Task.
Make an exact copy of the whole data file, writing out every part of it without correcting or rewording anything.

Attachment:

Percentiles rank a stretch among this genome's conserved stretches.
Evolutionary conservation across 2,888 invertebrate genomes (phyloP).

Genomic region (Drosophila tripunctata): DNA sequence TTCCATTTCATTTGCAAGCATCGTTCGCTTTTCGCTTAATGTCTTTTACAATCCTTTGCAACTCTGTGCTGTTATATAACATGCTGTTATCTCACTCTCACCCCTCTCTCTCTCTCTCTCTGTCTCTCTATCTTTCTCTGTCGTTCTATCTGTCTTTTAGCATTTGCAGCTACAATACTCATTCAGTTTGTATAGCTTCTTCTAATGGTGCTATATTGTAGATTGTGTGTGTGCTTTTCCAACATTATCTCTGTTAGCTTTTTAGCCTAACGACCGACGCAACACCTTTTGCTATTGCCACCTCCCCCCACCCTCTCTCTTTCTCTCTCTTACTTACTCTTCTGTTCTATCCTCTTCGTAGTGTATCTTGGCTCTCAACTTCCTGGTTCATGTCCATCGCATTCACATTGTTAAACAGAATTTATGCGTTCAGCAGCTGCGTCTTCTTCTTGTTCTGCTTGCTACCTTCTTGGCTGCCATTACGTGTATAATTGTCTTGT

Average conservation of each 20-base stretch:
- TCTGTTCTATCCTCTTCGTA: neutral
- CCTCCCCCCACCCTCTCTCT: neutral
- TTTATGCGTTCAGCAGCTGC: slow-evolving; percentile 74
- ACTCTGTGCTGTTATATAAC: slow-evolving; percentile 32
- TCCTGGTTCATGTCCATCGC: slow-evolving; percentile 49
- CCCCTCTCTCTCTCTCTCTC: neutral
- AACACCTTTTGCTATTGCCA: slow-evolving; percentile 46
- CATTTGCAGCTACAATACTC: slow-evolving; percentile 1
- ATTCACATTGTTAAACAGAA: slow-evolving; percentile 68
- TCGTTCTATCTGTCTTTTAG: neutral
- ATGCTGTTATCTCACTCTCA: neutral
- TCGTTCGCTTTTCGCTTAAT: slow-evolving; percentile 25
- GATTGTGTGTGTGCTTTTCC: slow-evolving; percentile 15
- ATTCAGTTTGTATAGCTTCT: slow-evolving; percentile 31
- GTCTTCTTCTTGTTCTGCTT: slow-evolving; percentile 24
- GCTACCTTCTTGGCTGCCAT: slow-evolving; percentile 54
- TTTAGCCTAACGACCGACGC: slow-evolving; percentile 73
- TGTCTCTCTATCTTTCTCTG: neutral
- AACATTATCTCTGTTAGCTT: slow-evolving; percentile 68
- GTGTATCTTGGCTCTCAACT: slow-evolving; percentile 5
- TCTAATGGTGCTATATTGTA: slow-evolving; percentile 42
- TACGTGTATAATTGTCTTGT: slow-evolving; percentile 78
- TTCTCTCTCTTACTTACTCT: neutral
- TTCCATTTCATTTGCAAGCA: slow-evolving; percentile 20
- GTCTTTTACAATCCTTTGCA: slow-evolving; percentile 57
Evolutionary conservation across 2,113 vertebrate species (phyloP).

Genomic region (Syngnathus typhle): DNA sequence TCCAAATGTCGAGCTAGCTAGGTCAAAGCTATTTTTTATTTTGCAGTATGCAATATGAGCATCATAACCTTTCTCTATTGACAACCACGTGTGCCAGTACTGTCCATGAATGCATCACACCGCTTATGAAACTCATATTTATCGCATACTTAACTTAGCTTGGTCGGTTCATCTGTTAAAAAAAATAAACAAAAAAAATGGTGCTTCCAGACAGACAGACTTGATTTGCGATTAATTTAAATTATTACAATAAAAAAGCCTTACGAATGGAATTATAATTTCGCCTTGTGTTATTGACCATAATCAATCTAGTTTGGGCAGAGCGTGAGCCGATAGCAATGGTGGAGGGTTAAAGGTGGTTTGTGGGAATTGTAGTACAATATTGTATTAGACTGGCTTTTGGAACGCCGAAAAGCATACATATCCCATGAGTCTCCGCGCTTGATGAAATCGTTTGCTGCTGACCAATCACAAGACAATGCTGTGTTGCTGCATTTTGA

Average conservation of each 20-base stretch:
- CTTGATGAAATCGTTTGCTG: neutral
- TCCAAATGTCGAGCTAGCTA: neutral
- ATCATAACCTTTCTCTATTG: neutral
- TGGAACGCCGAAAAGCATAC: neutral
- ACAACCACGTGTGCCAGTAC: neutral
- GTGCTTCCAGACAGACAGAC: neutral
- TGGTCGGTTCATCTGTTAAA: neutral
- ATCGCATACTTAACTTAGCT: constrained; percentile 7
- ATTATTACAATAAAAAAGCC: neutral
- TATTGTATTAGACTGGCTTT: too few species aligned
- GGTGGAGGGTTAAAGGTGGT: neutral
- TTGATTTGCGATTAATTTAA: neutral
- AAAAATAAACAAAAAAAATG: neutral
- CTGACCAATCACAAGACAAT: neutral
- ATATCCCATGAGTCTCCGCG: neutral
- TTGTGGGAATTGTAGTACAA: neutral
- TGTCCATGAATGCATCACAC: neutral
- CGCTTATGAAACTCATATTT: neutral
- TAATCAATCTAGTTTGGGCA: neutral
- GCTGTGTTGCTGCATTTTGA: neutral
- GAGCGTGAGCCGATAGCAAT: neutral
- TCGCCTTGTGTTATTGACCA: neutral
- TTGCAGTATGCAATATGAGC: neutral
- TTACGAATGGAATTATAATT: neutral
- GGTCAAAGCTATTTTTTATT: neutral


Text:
Percentiles rank a stretch among this genome's conserved stretches.
Evolutionary conservation across 2,888 invertebrate genomes (phyloP).

Genomic region (Drosophila tripunctata): DNA sequence TTCCATTTCATTTGCAAGCATCGTTCGCTTTTCGCTTAATGTCTTTTACAATCCTTTGCAACTCTGTGCTGTTATATAACATGCTGTTATCTCACTCTCACCCCTCTCTCTCTCTCTCTCTGTCTCTCTATCTTTCTCTGTCGTTCTATCTGTCTTTTAGCATTTGCAGCTACAATACTCATTCAGTTTGTATAGCTTCTTCTAATGGTGCTATATTGTAGATTGTGTGTGTGCTTTTCCAACATTATCTCTGTTAGCTTTTTAGCCTAACGACCGACGCAACACCTTTTGCTATTGCCACCTCCCCCCACCCTCTCTCTTTCTCTCTCTTACTTACTCTTCTGTTCTATCCTCTTCGTAGTGTATCTTGGCTCTCAACTTCCTGGTTCATGTCCATCGCATTCACATTGTTAAACAGAATTTATGCGTTCAGCAGCTGCGTCTTCTTCTTGTTCTGCTTGCTACCTTCTTGGCTGCCATTACGTGTATAATTGTCTTGT

Average conservation of each 20-base stretch:
- TCTGTTCTATCCTCTTCGTA: neutral
- CCTCCCCCCACCCTCTCTCT: neutral
- TTTATGCGTTCAGCAGCTGC: slow-evolving; percentile 74
- ACTCTGTGCTGTTATATAAC: slow-evolving; percentile 32
- TCCTGGTTCATGTCCATCGC: slow-evolving; percentile 49
- CCCCTCTCTCTCTCTCTCTC: neutral
- AACACCTTTTGCTATTGCCA: slow-evolving; percentile 46
- CATTTGCAGCTACAATACTC: slow-evolving; percentile 1
- ATTCACATTGTTAAACAGAA: slow-evolving; percentile 68
- TCGTTCTATCTGTCTTTTAG: neutral
- ATGCTGTTATCTCACTCTCA: neutral
- TCGTTCGCTTTTCGCTTAAT: slow-evolving; percentile 25
- GATTGTGTGTGTGCTTTTCC: slow-evolving; percentile 15
- ATTCAGTTTGTATAGCTTCT: slow-evolving; percentile 31
- GTCTTCTTCTTGTTCTGCTT: slow-evolving; percentile 24
- GCTACCTTCTTGGCTGCCAT: slow-evolving; percentile 54
- TTTAGCCTAACGACCGACGC: slow-evolving; percentile 73
- TGTCTCTCTATCTTTCTCTG: neutral
- AACATTATCTCTGTTAGCTT: slow-evolving; percentile 68
- GTGTATCTTGGCTCTCAACT: slow-evolving; percentile 5
- TCTAATGGTGCTATATTGTA: slow-evolving; percentile 42
- TACGTGTATAATTGTCTTGT: slow-evolving; percentile 78
- TTCTCTCTCTTACTTACTCT: neutral
- TTCCATTTCATTTGCAAGCA: slow-evolving; percentile 20
- GTCTTTTACAATCCTTTGCA: slow-evolving; percentile 57
Evolutionary conservation across 2,113 vertebrate species (phyloP).

Genomic region (Syngnathus typhle): DNA sequence TCCAAATGTCGAGCTAGCTAGGTCAAAGCTATTTTTTATTTTGCAGTATGCAATATGAGCATCATAACCTTTCTCTATTGACAACCACGTGTGCCAGTACTGTCCATGAATGCATCACACCGCTTATGAAACTCATATTTATCGCATACTTAACTTAGCTTGGTCGGTTCATCTGTTAAAAAAAATAAACAAAAAAAATGGTGCTTCCAGACAGACAGACTTGATTTGCGATTAATTTAAATTATTACAATAAAAAAGCCTTACGAATGGAATTATAATTTCGCCTTGTGTTATTGACCATAATCAATCTAGTTTGGGCAGAGCGTGAGCCGATAGCAATGGTGGAGGGTTAAAGGTGGTTTGTGGGAATTGTAGTACAATATTGTATTAGACTGGCTTTTGGAACGCCGAAAAGCATACATATCCCATGAGTCTCCGCGCTTGATGAAATCGTTTGCTGCTGACCAATCACAAGACAATGCTGTGTTGCTGCATTTTGA

Average conservation of each 20-base stretch:
- CTTGATGAAATCGTTTGCTG: neutral
- TCCAAATGTCGAGCTAGCTA: neutral
- ATCATAACCTTTCTCTATTG: neutral
- TGGAACGCCGAAAAGCATAC: neutral
- ACAACCACGTGTGCCAGTAC: neutral
- GTGCTTCCAGACAGACAGAC: neutral
- TGGTCGGTTCATCTGTTAAA: neutral
- ATCGCATACTTAACTTAGCT: constrained; percentile 7
- ATTATTACAATAAAAAAGCC: neutral
- TATTGTATTAGACTGGCTTT: too few species aligned
- GGTGGAGGGTTAAAGGTGGT: neutral
- TTGATTTGCGATTAATTTAA: neutral
- AAAAATAAACAAAAAAAATG: neutral
- CTGACCAATCACAAGACAAT: neutral
- ATATCCCATGAGTCTCCGCG: neutral
- TTGTGGGAATTGTAGTACAA: neutral
- TGTCCATGAATGCATCACAC: neutral
- CGCTTATGAAACTCATATTT: neutral
- TAATCAATCTAGTTTGGGCA: neutral
- GCTGTGTTGCTGCATTTTGA: neutral
- GAGCGTGAGCCGATAGCAAT: neutral
- TCGCCTTGTGTTATTGACCA: neutral
- TTGCAGTATGCAATATGAGC: neutral
- TTACGAATGGAATTATAATT: neutral
- GGTCAAAGCTATTTTTTATT: neutral